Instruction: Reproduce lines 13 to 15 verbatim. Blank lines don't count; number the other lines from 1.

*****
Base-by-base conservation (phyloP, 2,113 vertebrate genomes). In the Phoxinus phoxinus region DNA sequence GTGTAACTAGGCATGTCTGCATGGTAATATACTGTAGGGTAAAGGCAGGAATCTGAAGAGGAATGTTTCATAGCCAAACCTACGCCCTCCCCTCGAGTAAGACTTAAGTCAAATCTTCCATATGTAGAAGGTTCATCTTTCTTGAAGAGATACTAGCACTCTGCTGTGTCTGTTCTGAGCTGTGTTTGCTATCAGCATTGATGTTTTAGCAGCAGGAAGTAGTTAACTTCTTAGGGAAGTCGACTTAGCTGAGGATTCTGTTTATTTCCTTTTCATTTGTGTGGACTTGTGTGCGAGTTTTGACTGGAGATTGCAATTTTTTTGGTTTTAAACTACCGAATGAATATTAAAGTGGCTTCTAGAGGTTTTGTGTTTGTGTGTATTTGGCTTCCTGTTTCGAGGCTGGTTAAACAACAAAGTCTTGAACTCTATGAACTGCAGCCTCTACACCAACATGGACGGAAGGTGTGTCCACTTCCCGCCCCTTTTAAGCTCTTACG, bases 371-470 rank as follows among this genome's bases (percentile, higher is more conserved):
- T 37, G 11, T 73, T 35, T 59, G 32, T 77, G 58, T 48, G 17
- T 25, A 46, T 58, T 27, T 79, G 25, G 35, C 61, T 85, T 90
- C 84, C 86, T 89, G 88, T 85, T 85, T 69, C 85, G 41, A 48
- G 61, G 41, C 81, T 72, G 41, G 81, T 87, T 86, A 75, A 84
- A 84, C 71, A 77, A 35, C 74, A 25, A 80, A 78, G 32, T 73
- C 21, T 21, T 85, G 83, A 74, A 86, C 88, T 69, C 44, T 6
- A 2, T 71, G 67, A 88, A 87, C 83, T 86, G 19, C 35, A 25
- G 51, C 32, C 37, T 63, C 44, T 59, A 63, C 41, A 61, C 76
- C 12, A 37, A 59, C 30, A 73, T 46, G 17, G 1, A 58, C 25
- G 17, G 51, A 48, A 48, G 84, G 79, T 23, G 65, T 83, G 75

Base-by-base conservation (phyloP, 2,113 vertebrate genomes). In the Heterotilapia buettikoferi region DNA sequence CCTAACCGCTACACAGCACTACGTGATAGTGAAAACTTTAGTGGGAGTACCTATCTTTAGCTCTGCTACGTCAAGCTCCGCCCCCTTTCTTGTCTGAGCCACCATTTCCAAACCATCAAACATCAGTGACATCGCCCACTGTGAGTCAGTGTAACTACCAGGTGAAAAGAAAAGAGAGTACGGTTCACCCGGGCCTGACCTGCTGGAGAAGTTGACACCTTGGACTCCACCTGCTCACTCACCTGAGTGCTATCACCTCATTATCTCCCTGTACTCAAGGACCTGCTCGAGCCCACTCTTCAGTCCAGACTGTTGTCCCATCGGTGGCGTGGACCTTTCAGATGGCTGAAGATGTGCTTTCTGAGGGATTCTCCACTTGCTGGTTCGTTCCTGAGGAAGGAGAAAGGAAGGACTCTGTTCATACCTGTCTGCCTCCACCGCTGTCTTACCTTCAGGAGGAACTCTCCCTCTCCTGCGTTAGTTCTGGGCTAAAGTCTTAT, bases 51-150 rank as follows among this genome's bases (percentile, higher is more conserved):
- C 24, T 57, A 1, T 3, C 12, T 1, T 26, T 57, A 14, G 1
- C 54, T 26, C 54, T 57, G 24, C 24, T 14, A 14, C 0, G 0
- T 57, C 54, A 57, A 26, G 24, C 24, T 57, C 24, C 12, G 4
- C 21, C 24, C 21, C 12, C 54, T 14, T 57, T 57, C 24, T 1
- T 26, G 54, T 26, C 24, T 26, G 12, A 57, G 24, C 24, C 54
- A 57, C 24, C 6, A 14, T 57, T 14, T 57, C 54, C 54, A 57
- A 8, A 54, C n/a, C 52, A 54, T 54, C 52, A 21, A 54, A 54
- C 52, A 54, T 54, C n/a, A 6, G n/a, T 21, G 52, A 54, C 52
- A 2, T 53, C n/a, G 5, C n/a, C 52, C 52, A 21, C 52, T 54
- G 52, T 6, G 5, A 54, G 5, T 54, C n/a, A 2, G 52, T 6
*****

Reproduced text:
- C 24, T 57, A 1, T 3, C 12, T 1, T 26, T 57, A 14, G 1
- C 54, T 26, C 54, T 57, G 24, C 24, T 14, A 14, C 0, G 0
- T 57, C 54, A 57, A 26, G 24, C 24, T 57, C 24, C 12, G 4